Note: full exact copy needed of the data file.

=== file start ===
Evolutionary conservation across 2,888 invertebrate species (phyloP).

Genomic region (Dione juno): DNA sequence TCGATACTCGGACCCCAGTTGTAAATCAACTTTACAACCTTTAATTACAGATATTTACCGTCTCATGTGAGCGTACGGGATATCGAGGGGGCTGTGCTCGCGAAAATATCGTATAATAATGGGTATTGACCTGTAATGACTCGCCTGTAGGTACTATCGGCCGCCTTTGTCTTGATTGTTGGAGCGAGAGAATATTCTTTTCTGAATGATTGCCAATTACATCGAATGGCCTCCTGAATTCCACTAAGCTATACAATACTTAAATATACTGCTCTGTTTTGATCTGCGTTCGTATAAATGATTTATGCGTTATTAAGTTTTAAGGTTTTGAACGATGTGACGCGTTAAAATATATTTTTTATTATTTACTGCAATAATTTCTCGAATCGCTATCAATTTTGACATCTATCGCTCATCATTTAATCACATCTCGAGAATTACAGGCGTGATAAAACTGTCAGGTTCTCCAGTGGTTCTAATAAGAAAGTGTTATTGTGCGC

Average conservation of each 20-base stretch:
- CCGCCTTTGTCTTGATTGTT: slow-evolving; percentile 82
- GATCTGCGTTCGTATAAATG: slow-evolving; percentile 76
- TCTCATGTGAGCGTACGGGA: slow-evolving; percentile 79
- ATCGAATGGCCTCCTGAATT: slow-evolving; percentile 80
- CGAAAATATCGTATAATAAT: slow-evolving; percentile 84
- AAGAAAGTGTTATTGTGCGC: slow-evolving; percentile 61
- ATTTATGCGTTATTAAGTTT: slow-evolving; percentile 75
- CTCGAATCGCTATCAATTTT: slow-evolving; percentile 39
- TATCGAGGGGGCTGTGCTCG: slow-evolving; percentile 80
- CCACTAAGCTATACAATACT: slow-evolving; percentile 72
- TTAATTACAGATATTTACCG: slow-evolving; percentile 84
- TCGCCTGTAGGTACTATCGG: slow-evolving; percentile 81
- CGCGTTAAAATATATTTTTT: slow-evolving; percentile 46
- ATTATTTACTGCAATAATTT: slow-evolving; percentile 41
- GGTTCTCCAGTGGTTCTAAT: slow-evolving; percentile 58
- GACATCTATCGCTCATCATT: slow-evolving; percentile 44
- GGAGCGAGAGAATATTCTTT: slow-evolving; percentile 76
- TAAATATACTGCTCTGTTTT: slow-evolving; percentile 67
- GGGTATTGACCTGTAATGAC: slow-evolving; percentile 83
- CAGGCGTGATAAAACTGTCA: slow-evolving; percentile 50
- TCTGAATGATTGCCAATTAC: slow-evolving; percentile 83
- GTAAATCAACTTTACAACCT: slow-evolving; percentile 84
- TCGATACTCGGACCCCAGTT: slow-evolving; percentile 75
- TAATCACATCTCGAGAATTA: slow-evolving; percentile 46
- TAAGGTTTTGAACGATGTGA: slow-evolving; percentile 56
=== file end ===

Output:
Evolutionary conservation across 2,888 invertebrate species (phyloP).

Genomic region (Dione juno): DNA sequence TCGATACTCGGACCCCAGTTGTAAATCAACTTTACAACCTTTAATTACAGATATTTACCGTCTCATGTGAGCGTACGGGATATCGAGGGGGCTGTGCTCGCGAAAATATCGTATAATAATGGGTATTGACCTGTAATGACTCGCCTGTAGGTACTATCGGCCGCCTTTGTCTTGATTGTTGGAGCGAGAGAATATTCTTTTCTGAATGATTGCCAATTACATCGAATGGCCTCCTGAATTCCACTAAGCTATACAATACTTAAATATACTGCTCTGTTTTGATCTGCGTTCGTATAAATGATTTATGCGTTATTAAGTTTTAAGGTTTTGAACGATGTGACGCGTTAAAATATATTTTTTATTATTTACTGCAATAATTTCTCGAATCGCTATCAATTTTGACATCTATCGCTCATCATTTAATCACATCTCGAGAATTACAGGCGTGATAAAACTGTCAGGTTCTCCAGTGGTTCTAATAAGAAAGTGTTATTGTGCGC

Average conservation of each 20-base stretch:
- CCGCCTTTGTCTTGATTGTT: slow-evolving; percentile 82
- GATCTGCGTTCGTATAAATG: slow-evolving; percentile 76
- TCTCATGTGAGCGTACGGGA: slow-evolving; percentile 79
- ATCGAATGGCCTCCTGAATT: slow-evolving; percentile 80
- CGAAAATATCGTATAATAAT: slow-evolving; percentile 84
- AAGAAAGTGTTATTGTGCGC: slow-evolving; percentile 61
- ATTTATGCGTTATTAAGTTT: slow-evolving; percentile 75
- CTCGAATCGCTATCAATTTT: slow-evolving; percentile 39
- TATCGAGGGGGCTGTGCTCG: slow-evolving; percentile 80
- CCACTAAGCTATACAATACT: slow-evolving; percentile 72
- TTAATTACAGATATTTACCG: slow-evolving; percentile 84
- TCGCCTGTAGGTACTATCGG: slow-evolving; percentile 81
- CGCGTTAAAATATATTTTTT: slow-evolving; percentile 46
- ATTATTTACTGCAATAATTT: slow-evolving; percentile 41
- GGTTCTCCAGTGGTTCTAAT: slow-evolving; percentile 58
- GACATCTATCGCTCATCATT: slow-evolving; percentile 44
- GGAGCGAGAGAATATTCTTT: slow-evolving; percentile 76
- TAAATATACTGCTCTGTTTT: slow-evolving; percentile 67
- GGGTATTGACCTGTAATGAC: slow-evolving; percentile 83
- CAGGCGTGATAAAACTGTCA: slow-evolving; percentile 50
- TCTGAATGATTGCCAATTAC: slow-evolving; percentile 83
- GTAAATCAACTTTACAACCT: slow-evolving; percentile 84
- TCGATACTCGGACCCCAGTT: slow-evolving; percentile 75
- TAATCACATCTCGAGAATTA: slow-evolving; percentile 46
- TAAGGTTTTGAACGATGTGA: slow-evolving; percentile 56